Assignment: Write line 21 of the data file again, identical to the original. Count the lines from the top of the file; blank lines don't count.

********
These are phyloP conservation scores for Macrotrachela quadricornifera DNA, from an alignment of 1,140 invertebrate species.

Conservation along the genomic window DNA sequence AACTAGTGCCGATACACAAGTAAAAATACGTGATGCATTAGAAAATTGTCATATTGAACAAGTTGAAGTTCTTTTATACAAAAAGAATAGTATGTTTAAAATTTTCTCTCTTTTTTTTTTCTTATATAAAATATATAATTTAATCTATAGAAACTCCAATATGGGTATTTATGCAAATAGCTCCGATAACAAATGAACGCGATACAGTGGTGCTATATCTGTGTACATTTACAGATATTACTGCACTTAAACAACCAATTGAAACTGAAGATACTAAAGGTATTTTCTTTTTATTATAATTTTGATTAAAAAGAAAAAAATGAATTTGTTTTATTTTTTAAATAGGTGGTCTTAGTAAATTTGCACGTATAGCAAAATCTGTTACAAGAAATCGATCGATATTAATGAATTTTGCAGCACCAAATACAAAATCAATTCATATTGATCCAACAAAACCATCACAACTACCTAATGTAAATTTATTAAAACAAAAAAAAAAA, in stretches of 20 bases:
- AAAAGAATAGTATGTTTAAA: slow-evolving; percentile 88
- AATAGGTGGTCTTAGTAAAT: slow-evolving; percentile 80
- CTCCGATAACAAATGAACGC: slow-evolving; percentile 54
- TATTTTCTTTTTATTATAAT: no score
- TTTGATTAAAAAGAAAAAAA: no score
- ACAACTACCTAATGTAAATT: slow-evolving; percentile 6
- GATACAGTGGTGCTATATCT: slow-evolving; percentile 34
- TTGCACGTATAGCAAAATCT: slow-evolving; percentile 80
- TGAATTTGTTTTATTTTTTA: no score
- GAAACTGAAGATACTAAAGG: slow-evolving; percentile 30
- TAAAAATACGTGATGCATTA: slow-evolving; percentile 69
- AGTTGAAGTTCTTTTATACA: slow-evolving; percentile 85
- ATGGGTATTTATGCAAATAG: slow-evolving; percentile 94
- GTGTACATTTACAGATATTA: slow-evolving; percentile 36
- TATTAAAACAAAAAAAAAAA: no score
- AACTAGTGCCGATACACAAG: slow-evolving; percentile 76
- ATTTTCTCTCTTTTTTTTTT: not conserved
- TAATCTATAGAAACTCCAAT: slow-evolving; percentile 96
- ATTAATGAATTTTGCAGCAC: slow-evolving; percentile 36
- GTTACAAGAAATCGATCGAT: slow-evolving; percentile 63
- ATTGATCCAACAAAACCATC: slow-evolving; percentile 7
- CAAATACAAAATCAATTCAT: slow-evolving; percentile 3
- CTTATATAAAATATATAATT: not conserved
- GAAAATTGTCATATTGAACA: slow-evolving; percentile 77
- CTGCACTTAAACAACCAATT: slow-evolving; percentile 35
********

- ATTAATGAATTTTGCAGCAC: slow-evolving; percentile 36